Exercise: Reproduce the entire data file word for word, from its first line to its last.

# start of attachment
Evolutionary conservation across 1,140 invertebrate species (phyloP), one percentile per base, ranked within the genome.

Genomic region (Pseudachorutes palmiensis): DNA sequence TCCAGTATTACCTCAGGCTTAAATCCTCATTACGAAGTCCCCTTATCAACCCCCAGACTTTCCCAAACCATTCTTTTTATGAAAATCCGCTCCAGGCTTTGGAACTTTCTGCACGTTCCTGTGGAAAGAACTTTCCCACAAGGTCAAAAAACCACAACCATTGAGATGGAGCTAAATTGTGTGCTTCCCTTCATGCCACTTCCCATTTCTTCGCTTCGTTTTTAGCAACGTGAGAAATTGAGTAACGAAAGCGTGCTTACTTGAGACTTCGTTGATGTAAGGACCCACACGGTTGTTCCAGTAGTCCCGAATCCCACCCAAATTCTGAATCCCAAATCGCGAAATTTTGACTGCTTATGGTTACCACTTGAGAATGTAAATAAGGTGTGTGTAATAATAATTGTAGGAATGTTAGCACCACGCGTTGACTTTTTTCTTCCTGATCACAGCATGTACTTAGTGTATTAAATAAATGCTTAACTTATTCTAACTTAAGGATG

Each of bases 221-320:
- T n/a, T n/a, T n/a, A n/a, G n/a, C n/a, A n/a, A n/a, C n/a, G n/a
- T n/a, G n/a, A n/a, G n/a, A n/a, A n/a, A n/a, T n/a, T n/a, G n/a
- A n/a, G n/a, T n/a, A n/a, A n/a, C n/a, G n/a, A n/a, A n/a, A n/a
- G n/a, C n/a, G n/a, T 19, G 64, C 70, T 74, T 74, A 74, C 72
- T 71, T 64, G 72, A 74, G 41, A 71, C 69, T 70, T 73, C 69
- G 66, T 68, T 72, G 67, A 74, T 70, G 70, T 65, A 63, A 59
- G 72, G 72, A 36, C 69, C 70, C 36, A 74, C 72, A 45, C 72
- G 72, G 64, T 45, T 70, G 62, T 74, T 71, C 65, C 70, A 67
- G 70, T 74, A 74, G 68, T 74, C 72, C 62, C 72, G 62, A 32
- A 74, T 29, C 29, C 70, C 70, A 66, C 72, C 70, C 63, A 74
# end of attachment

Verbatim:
Evolutionary conservation across 1,140 invertebrate species (phyloP), one percentile per base, ranked within the genome.

Genomic region (Pseudachorutes palmiensis): DNA sequence TCCAGTATTACCTCAGGCTTAAATCCTCATTACGAAGTCCCCTTATCAACCCCCAGACTTTCCCAAACCATTCTTTTTATGAAAATCCGCTCCAGGCTTTGGAACTTTCTGCACGTTCCTGTGGAAAGAACTTTCCCACAAGGTCAAAAAACCACAACCATTGAGATGGAGCTAAATTGTGTGCTTCCCTTCATGCCACTTCCCATTTCTTCGCTTCGTTTTTAGCAACGTGAGAAATTGAGTAACGAAAGCGTGCTTACTTGAGACTTCGTTGATGTAAGGACCCACACGGTTGTTCCAGTAGTCCCGAATCCCACCCAAATTCTGAATCCCAAATCGCGAAATTTTGACTGCTTATGGTTACCACTTGAGAATGTAAATAAGGTGTGTGTAATAATAATTGTAGGAATGTTAGCACCACGCGTTGACTTTTTTCTTCCTGATCACAGCATGTACTTAGTGTATTAAATAAATGCTTAACTTATTCTAACTTAAGGATG

Each of bases 221-320:
- T n/a, T n/a, T n/a, A n/a, G n/a, C n/a, A n/a, A n/a, C n/a, G n/a
- T n/a, G n/a, A n/a, G n/a, A n/a, A n/a, A n/a, T n/a, T n/a, G n/a
- A n/a, G n/a, T n/a, A n/a, A n/a, C n/a, G n/a, A n/a, A n/a, A n/a
- G n/a, C n/a, G n/a, T 19, G 64, C 70, T 74, T 74, A 74, C 72
- T 71, T 64, G 72, A 74, G 41, A 71, C 69, T 70, T 73, C 69
- G 66, T 68, T 72, G 67, A 74, T 70, G 70, T 65, A 63, A 59
- G 72, G 72, A 36, C 69, C 70, C 36, A 74, C 72, A 45, C 72
- G 72, G 64, T 45, T 70, G 62, T 74, T 71, C 65, C 70, A 67
- G 70, T 74, A 74, G 68, T 74, C 72, C 62, C 72, G 62, A 32
- A 74, T 29, C 29, C 70, C 70, A 66, C 72, C 70, C 63, A 74